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Overtime pay balloons in local DC government

WASHINGTON — The amount of overtime that local D.C. government employees receive in their paychecks has been going up at a rapid pace in recent years, a new report found.

According to the Office of the D.C. Auditor, overtime spending in the District increased from $40.5 million in fiscal year 2011 to $108.2 million in fiscal year 2017.

Fiscal years run from October 1 through September 30.

Over the course of the 2017 fiscal year, 41 employees more than doubled their annual salaries by working overtime, according to the report. Another 380 employees made at least 50 percent of their annual salaries in overtime.

The police department had the most overtime pay of any D.C. agency at $32.2 million followed by the fire department at $20.9 million.

“The use of employee overtime is a necessary tool for every government and especially important for public safety agencies,” said D.C. Auditor Kathy Patterson. “However, this report’s recommendations would help minimize the use of overtime and save District taxpayer dollars.”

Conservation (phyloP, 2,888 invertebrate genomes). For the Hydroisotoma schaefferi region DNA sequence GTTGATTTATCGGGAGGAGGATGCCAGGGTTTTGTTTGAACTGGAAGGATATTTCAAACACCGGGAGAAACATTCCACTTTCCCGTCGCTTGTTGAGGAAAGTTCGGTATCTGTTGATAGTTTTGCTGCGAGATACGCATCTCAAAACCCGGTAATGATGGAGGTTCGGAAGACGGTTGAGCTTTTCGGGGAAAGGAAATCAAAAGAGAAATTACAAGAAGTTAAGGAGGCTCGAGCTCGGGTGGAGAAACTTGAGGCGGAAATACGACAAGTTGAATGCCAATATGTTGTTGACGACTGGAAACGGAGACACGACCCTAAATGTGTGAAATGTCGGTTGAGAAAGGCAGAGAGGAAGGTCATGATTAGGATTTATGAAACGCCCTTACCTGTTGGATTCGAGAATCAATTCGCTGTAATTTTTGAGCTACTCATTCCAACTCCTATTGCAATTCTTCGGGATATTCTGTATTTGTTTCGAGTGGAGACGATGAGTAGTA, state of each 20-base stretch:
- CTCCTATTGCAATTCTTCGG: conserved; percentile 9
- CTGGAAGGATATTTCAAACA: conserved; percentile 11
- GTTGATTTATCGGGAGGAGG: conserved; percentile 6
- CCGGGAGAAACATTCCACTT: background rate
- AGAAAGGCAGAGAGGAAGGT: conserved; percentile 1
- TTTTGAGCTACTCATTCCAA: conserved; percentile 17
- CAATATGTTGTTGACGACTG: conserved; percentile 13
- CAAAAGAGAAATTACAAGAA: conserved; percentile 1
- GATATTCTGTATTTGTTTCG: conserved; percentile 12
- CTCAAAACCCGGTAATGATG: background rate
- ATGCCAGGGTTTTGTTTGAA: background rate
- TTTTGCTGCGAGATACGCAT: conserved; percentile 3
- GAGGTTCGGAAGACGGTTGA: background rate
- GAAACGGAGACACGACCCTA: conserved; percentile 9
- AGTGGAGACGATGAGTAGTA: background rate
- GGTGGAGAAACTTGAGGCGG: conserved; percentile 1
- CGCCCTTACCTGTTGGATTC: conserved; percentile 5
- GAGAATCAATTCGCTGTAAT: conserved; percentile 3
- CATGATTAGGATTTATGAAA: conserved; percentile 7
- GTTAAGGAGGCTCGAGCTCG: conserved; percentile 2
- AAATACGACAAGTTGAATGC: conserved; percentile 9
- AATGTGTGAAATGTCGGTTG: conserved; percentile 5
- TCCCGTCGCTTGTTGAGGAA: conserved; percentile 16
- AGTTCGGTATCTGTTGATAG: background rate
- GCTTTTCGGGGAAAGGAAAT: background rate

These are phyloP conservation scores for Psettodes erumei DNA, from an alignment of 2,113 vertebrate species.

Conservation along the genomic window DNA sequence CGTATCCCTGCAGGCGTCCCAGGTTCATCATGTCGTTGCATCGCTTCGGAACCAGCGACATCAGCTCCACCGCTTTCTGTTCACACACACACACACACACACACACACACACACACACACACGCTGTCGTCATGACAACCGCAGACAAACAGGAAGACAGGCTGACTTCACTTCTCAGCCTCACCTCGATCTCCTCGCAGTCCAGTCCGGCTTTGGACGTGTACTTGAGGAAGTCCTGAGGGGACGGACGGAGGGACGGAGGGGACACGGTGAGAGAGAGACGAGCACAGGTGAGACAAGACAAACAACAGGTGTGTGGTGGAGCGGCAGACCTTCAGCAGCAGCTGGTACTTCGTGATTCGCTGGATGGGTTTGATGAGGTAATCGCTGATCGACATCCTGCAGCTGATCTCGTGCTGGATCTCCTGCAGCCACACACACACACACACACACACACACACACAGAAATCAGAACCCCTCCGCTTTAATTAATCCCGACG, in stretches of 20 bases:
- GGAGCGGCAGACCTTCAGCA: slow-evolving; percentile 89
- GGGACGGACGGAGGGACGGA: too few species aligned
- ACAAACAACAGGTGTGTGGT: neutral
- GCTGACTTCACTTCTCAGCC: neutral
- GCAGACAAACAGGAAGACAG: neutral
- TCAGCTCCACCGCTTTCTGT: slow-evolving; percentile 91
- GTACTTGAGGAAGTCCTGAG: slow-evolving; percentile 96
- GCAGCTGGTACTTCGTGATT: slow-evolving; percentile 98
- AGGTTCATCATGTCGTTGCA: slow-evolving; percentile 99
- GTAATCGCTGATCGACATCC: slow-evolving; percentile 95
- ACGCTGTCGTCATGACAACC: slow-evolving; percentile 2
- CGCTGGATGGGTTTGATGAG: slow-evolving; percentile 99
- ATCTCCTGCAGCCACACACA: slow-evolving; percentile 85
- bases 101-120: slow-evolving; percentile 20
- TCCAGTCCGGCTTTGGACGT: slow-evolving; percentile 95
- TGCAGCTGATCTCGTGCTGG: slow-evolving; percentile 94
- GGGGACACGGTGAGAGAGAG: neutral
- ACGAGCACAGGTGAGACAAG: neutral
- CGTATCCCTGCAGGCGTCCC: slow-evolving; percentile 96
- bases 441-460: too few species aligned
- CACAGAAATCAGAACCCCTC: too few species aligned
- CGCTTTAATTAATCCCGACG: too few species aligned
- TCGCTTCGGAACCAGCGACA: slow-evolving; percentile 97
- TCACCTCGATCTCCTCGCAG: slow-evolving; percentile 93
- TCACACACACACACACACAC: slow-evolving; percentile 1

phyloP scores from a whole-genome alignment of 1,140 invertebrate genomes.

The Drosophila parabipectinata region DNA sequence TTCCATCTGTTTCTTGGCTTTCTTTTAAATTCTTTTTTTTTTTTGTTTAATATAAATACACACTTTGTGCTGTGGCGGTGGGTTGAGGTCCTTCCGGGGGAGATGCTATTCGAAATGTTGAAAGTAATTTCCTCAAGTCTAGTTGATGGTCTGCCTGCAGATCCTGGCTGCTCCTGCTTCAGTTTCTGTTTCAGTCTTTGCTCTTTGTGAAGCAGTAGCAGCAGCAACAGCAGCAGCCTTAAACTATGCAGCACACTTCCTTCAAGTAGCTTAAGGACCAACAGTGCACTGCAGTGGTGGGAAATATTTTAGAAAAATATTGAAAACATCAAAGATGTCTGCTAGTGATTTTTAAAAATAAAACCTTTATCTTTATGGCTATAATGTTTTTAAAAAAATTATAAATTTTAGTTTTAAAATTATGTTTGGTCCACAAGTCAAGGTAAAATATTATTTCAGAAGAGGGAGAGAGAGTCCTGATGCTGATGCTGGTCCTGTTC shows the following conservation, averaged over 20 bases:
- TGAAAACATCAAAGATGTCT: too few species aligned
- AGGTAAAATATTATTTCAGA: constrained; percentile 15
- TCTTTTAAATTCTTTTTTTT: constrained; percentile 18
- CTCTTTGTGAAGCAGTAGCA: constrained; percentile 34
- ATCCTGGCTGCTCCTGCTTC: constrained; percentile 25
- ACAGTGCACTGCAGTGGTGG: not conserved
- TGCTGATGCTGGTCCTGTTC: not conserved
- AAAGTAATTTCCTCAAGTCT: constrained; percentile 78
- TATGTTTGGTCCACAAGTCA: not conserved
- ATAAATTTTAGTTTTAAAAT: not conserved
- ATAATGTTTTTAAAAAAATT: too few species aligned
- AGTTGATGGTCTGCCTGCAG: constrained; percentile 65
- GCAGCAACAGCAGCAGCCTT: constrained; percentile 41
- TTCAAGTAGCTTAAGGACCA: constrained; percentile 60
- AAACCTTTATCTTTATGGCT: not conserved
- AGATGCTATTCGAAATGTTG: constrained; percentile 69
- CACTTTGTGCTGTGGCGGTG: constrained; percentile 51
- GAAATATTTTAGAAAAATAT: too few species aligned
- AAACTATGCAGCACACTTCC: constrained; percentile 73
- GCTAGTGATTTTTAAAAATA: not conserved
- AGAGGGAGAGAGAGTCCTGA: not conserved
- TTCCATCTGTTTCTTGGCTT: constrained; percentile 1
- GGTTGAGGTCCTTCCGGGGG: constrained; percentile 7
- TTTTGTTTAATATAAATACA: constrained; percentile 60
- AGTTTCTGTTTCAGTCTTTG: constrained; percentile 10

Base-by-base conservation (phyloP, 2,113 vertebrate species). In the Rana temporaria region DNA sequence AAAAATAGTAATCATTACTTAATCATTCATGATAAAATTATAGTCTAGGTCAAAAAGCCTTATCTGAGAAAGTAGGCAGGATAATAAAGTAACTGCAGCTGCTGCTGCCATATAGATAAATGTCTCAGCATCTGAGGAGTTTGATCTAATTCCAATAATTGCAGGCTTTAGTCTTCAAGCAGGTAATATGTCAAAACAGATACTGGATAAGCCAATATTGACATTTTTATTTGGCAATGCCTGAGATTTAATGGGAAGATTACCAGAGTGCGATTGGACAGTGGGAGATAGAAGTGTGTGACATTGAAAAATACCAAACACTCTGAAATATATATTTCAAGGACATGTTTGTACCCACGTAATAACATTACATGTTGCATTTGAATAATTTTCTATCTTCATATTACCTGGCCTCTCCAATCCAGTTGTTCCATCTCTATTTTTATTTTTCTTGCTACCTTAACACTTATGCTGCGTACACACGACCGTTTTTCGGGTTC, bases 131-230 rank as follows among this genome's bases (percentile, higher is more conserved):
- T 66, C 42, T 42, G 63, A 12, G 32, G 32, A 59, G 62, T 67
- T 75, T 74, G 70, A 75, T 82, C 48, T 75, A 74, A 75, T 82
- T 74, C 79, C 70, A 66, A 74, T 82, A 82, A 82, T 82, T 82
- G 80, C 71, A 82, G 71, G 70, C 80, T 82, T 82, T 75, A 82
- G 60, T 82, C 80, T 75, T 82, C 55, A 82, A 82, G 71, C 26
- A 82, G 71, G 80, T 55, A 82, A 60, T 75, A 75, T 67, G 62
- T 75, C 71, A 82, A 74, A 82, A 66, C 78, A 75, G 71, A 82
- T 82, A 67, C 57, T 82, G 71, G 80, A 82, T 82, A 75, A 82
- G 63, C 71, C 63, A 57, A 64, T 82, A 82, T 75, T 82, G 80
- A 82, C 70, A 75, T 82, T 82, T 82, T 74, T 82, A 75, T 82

Those recommendations include stronger management, more specific regulatory guidance and improvements in policies and practices such as “conducting staffing needs assessments and making permanent hires where possible.”

The report found that insufficient permanent staff was a common cause for increased overtime.

For example, the inmate population in D.C. has been growing, going from 1,600 a few years ago to around 2,100 in 2017. That has led the local corrections department to create 60 recurring posts every day, using overtime, in order to ensure safety and security.

Auditors found that unauthorized staff absences also led to a lot of overtime use, requiring other staff to work more hours to fill necessary positions.

Four agencies were reviewed in the report, including the departments of corrections, public works, youth rehabilitation services and forensic sciences.

According to auditors, most agencies have loose overtime policies and often do not comply with guidance from human resources on how to authorize it, creating a risk of waste and abuse.


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